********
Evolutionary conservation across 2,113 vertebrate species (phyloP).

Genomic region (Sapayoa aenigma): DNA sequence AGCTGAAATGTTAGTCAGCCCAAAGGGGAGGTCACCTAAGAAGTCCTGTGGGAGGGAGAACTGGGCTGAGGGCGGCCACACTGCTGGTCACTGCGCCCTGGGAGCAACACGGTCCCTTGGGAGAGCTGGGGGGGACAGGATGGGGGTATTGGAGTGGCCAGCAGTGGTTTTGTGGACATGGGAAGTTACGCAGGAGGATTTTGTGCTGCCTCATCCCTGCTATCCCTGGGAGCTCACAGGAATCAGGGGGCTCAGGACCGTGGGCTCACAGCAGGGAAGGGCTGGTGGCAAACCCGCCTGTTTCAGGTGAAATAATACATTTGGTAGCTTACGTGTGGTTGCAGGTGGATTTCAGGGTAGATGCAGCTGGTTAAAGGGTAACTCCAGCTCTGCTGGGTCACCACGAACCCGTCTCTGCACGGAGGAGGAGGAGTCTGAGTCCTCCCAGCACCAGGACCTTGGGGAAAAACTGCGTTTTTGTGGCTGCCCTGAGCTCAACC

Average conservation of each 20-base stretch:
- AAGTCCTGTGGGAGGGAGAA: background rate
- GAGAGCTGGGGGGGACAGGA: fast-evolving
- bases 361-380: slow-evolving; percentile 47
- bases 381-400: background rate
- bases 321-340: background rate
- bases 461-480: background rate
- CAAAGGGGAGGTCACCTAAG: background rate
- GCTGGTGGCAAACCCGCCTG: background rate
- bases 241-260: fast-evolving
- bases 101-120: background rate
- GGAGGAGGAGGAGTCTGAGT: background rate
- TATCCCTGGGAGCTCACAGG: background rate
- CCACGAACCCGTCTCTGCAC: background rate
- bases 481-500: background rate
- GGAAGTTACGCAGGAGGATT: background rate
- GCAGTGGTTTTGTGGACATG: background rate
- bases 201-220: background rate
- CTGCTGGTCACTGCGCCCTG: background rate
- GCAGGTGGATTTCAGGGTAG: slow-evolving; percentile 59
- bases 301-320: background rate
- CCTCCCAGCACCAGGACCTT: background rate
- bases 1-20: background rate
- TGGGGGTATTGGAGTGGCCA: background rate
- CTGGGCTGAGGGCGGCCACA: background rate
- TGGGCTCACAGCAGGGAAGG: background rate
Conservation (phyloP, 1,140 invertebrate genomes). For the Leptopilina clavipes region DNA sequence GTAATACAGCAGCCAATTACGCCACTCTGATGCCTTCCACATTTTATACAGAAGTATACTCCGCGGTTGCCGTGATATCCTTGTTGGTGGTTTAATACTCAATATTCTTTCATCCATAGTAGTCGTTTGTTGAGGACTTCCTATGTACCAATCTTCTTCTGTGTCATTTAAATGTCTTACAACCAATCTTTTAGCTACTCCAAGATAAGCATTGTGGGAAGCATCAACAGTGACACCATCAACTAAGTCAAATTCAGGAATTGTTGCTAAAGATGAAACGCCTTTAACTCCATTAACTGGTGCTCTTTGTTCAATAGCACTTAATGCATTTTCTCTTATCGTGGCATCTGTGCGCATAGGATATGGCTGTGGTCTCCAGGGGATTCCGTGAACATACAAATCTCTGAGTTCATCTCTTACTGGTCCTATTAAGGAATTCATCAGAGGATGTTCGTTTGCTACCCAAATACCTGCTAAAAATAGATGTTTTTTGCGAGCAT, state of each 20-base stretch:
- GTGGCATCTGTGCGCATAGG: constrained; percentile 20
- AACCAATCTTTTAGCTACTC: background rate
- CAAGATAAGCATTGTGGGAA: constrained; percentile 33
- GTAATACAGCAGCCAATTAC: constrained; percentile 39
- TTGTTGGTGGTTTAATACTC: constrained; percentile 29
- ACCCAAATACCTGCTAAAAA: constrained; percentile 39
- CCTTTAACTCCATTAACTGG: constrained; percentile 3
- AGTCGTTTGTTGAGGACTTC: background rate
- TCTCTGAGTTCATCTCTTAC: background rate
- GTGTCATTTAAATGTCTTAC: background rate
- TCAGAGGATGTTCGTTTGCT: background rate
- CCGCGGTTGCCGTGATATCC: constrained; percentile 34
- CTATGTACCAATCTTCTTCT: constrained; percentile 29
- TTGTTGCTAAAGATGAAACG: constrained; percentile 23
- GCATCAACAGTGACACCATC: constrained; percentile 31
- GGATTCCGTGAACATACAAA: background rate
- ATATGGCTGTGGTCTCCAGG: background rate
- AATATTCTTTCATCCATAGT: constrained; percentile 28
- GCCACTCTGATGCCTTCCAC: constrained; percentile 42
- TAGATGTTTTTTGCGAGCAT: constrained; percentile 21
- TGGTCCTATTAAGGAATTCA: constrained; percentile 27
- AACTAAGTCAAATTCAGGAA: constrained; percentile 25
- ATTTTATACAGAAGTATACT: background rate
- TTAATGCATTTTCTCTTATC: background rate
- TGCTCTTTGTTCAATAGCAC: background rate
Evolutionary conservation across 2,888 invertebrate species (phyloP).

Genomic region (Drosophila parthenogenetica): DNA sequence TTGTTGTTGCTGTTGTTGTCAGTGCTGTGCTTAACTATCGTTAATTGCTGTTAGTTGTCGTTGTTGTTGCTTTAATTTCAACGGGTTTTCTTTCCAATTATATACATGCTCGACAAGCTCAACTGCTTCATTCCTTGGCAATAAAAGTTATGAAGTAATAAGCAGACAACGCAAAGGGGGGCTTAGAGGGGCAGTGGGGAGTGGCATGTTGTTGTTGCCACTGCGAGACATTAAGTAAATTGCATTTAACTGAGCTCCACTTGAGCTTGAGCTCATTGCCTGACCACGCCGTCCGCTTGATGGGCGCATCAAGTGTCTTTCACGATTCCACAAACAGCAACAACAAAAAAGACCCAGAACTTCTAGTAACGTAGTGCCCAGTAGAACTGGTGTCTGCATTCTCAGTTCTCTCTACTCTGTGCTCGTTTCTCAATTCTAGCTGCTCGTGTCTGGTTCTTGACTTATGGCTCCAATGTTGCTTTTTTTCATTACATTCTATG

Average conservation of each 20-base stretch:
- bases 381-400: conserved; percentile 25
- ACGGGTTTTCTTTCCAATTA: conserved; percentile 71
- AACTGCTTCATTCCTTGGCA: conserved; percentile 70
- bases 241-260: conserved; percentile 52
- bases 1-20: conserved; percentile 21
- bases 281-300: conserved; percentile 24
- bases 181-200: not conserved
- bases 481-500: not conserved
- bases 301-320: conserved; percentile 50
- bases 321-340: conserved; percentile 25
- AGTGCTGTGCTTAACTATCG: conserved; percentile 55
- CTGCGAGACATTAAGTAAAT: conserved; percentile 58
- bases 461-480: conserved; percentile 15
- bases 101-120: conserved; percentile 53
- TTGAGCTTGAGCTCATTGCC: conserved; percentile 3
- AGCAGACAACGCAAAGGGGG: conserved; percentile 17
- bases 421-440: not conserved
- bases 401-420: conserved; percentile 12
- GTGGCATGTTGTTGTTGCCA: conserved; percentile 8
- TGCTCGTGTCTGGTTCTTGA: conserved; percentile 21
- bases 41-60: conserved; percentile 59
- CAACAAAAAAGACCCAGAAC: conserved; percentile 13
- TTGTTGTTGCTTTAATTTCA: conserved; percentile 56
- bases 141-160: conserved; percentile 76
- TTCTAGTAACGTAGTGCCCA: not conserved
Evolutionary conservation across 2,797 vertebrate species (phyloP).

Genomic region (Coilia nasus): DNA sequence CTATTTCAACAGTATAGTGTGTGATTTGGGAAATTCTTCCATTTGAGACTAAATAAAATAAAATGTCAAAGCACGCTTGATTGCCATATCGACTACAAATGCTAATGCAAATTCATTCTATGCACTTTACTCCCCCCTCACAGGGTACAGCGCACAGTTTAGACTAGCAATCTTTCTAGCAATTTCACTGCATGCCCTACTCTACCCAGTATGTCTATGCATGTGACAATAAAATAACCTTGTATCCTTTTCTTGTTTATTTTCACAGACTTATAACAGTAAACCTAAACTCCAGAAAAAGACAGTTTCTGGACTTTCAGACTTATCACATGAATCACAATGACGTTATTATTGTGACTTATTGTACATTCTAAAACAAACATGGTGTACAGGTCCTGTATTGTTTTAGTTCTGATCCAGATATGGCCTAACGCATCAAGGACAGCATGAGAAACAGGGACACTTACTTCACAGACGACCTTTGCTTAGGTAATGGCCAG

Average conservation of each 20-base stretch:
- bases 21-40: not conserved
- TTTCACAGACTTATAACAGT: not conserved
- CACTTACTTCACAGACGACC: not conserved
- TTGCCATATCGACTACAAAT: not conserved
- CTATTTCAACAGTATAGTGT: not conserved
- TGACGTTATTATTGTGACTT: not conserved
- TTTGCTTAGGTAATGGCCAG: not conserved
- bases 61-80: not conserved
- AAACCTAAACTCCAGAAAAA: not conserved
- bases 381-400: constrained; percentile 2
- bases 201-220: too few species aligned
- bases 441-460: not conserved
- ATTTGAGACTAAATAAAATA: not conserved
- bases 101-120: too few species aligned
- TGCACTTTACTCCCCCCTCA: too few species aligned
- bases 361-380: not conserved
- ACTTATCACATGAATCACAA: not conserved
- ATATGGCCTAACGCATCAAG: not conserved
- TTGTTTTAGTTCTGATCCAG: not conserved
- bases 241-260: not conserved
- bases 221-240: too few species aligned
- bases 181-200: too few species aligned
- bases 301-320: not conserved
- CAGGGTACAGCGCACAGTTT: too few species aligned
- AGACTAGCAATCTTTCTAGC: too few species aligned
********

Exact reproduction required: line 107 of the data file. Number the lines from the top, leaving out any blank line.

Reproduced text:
- bases 181-200: too few species aligned